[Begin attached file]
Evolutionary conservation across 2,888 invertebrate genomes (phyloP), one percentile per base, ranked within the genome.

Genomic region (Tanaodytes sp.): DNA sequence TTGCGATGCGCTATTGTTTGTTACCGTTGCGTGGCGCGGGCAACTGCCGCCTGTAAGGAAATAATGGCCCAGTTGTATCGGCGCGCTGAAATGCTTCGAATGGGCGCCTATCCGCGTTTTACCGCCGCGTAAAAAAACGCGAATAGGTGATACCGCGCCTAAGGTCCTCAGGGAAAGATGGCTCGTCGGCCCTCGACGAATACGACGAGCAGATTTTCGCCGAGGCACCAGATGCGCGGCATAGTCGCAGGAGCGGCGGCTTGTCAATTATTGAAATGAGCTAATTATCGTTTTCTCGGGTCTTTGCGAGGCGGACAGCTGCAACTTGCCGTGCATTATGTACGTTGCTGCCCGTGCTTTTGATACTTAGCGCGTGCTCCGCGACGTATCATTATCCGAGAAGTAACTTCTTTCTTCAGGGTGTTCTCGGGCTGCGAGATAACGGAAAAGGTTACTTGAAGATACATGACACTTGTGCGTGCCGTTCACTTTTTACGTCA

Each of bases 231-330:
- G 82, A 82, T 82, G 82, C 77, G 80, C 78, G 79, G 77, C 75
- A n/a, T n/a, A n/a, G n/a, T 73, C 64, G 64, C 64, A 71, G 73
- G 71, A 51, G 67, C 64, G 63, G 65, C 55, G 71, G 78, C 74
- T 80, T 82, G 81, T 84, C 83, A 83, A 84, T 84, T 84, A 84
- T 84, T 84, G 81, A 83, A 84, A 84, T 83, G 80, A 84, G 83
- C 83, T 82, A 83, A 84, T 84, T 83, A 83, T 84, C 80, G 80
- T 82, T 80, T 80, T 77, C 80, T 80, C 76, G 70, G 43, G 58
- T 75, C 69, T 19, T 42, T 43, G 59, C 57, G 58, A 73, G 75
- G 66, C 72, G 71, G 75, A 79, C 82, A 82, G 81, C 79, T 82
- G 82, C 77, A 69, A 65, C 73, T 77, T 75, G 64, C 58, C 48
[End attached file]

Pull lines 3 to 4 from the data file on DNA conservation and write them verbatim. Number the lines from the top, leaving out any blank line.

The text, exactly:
Each of bases 231-330:
- G 82, A 82, T 82, G 82, C 77, G 80, C 78, G 79, G 77, C 75